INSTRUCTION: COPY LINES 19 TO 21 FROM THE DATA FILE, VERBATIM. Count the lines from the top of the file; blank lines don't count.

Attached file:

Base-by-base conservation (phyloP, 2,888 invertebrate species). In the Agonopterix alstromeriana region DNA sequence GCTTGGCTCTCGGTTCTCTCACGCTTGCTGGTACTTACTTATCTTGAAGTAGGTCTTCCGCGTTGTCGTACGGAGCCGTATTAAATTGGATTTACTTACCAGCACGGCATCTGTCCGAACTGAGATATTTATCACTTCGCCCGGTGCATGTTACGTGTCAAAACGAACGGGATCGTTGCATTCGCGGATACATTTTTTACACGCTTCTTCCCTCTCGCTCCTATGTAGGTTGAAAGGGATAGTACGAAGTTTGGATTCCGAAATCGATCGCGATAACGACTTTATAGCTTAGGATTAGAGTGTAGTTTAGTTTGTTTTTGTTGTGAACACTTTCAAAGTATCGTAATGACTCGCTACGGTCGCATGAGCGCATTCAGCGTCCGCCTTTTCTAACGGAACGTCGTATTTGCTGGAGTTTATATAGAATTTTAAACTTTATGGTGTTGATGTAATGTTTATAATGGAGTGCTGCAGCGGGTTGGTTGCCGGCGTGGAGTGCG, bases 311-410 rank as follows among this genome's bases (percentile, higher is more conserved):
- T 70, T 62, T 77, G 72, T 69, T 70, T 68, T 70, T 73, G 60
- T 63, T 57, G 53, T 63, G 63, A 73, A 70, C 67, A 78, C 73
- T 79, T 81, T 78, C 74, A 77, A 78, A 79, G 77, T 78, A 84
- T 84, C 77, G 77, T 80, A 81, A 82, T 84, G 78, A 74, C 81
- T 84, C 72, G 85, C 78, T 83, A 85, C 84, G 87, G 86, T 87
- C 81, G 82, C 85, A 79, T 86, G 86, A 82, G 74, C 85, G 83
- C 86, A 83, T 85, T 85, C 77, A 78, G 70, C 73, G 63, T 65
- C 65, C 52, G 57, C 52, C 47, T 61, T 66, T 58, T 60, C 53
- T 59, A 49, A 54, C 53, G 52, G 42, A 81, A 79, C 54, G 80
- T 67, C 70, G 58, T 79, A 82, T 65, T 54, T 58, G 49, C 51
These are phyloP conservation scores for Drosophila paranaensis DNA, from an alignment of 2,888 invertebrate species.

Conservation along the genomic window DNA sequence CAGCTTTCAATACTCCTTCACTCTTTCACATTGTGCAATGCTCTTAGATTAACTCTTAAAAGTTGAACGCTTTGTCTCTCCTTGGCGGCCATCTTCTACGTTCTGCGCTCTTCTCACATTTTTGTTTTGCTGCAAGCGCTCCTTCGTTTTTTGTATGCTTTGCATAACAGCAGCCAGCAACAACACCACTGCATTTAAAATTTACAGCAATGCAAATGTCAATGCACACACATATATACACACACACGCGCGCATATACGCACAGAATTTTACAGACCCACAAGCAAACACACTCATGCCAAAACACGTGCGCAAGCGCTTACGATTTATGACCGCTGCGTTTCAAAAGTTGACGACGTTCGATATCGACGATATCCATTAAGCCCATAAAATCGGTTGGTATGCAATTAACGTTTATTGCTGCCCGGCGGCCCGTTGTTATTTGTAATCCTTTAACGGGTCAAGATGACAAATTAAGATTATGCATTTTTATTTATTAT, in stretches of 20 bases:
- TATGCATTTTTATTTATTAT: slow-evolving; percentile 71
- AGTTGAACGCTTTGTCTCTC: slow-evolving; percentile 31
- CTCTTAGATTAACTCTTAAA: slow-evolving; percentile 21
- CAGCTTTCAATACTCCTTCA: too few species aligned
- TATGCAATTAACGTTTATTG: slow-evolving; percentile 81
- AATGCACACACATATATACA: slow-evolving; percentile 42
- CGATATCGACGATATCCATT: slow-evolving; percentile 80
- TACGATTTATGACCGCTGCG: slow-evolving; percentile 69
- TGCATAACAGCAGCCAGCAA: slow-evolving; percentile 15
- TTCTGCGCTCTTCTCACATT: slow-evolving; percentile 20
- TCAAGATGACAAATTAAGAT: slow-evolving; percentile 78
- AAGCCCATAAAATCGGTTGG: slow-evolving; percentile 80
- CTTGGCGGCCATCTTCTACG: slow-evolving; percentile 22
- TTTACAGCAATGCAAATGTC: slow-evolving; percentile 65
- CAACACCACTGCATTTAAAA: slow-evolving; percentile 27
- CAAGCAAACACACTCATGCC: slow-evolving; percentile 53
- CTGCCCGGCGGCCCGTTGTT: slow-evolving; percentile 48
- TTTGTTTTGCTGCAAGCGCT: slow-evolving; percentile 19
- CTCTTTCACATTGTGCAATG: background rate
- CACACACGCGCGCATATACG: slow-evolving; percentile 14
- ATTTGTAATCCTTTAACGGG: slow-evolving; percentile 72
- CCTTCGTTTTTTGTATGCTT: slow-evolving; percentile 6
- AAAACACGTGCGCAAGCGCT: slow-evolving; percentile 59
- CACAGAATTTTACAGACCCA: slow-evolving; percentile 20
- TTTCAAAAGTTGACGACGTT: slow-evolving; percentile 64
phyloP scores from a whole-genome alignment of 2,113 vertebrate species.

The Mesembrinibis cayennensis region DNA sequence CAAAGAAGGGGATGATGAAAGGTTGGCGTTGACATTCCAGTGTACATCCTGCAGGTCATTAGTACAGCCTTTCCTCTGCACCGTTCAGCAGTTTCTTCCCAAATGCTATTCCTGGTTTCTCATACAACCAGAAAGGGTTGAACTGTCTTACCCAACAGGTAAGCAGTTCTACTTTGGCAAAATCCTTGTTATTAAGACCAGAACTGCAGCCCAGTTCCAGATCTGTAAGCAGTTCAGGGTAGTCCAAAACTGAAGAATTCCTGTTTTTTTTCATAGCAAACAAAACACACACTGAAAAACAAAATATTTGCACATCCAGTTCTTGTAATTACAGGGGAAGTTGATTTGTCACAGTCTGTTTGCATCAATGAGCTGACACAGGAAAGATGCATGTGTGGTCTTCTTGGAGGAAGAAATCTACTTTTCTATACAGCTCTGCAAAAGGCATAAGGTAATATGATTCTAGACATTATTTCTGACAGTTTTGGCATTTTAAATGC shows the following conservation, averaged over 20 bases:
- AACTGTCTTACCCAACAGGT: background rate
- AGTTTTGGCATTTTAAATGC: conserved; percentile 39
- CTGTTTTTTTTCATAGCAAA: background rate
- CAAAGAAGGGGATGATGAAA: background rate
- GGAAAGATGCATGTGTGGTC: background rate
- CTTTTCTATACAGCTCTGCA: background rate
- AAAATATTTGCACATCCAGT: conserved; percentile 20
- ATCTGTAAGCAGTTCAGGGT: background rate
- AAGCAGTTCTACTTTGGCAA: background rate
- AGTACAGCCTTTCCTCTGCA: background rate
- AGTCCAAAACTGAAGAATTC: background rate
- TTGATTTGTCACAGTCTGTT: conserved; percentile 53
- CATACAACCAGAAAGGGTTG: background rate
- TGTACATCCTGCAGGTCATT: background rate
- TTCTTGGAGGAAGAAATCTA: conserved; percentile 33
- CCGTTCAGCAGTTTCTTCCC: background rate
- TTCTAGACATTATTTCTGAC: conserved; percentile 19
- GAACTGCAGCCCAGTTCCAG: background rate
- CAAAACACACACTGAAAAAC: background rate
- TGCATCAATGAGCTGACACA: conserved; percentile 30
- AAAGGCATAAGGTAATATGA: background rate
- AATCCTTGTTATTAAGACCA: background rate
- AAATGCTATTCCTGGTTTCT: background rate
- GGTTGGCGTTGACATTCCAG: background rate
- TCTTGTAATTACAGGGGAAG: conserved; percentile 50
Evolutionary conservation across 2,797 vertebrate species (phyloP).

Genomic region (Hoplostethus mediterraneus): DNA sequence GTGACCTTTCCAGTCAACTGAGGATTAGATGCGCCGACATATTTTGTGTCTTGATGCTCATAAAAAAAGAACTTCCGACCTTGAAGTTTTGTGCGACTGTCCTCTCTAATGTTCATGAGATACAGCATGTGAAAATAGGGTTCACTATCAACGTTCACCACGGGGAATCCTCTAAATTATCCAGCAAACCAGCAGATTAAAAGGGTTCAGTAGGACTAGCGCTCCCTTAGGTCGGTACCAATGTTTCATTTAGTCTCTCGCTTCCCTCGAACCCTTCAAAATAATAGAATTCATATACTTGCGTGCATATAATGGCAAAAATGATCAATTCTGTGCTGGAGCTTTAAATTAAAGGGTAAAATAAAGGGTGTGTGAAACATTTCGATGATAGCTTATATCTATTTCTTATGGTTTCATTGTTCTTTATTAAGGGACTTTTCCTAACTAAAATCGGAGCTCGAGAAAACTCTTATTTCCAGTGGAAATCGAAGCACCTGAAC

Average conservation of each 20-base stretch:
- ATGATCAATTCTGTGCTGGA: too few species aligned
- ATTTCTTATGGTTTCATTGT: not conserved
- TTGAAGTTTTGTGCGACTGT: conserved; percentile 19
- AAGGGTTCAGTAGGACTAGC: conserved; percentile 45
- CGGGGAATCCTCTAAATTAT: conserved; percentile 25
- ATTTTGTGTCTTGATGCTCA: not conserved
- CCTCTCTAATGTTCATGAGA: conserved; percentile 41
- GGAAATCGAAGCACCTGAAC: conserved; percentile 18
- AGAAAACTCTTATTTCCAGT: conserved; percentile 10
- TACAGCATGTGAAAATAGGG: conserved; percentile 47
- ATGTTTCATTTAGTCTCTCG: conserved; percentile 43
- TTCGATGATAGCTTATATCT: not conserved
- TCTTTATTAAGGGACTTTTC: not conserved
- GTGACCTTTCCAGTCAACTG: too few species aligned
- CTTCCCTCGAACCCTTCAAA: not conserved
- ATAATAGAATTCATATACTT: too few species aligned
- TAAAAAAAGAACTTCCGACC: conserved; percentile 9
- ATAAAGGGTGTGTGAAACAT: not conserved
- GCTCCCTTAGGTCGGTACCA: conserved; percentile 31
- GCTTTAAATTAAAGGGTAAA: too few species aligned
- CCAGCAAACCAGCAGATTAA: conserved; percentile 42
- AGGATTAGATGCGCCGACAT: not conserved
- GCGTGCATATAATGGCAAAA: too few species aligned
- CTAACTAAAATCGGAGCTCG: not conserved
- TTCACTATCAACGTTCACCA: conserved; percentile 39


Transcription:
- AATGCACACACATATATACA: slow-evolving; percentile 42
- CGATATCGACGATATCCATT: slow-evolving; percentile 80
- TACGATTTATGACCGCTGCG: slow-evolving; percentile 69